In January 2000, Rubinstein asked President Ezer Weizman to hand over financial documents after it was disclosed in the press that he failed to report $450,000 he received as a "gift" from a friend to the Knesset and tax authorities.[20] Weizman ultimately resigned six months later.

Despite this, Rubinstein was often criticized for being too hesitant or indecisive in cases involving powerful Israeli officials, in particular for moving too slowly on those corruption charges involving Prime Minister Ariel Sharon and his son Gilad. In the weeks following the end of his term as Attorney General, the State Attorney, Edna Arbel, was quick to recommend that Sharon be indicted on bribery charges. Rubinstein's initial hesitancy, however, was subsequently vindicated by his replacement, Menachem Mazuz, who decided not to press charges of corruption against Sharon and his son due to insufficient evidence.[21]

In the midst of the Sharon investigation Rubinstein suspended a state prosecutor for leaking to a Haaretz reporter a document that outlined corruption allegations against Sharon and his son while the matter was sub judice.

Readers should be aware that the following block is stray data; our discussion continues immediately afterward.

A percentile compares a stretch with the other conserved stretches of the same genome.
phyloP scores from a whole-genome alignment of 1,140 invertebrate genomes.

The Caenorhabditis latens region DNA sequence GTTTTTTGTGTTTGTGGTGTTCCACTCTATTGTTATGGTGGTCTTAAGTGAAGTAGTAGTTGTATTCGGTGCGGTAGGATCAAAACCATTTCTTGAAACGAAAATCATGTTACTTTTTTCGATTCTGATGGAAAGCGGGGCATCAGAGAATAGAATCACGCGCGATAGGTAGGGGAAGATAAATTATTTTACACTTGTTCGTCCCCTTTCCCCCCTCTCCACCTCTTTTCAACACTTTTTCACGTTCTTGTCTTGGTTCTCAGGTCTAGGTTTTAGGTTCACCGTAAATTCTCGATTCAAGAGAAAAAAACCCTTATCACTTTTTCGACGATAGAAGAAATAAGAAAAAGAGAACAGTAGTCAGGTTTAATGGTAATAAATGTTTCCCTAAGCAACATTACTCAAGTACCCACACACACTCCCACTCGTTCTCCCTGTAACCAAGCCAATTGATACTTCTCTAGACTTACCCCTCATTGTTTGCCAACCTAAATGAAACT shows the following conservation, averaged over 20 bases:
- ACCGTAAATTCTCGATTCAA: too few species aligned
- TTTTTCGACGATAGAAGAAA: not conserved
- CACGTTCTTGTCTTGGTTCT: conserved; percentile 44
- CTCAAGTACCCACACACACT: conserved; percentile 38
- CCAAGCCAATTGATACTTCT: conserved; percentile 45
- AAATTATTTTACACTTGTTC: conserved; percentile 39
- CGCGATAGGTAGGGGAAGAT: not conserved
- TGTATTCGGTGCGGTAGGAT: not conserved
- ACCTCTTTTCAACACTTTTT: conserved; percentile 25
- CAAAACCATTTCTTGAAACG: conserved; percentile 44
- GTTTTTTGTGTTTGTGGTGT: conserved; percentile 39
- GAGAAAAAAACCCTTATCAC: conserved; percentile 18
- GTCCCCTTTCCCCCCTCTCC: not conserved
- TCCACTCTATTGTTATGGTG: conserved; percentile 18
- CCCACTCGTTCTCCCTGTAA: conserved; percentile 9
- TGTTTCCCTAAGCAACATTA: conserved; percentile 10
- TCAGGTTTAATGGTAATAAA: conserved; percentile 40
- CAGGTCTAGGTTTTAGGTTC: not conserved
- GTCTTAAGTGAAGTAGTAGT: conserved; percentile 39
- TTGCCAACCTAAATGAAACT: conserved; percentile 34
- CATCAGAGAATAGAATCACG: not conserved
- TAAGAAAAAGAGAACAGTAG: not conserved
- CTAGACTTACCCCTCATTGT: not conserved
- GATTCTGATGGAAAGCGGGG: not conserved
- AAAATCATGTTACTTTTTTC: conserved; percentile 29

I am not a disciple of investigations into leaks, mainly because in the past they have not shown results. Two reasons led me to decide upon the investigation: ... the obstruction and damage caused to the investigation by the leak, and the suspicion, which unfortunately came true, that a source from the government made a political move in this sensitive period prior to the elections.

— Elyakim Rubinstein, Los Angeles Times[22]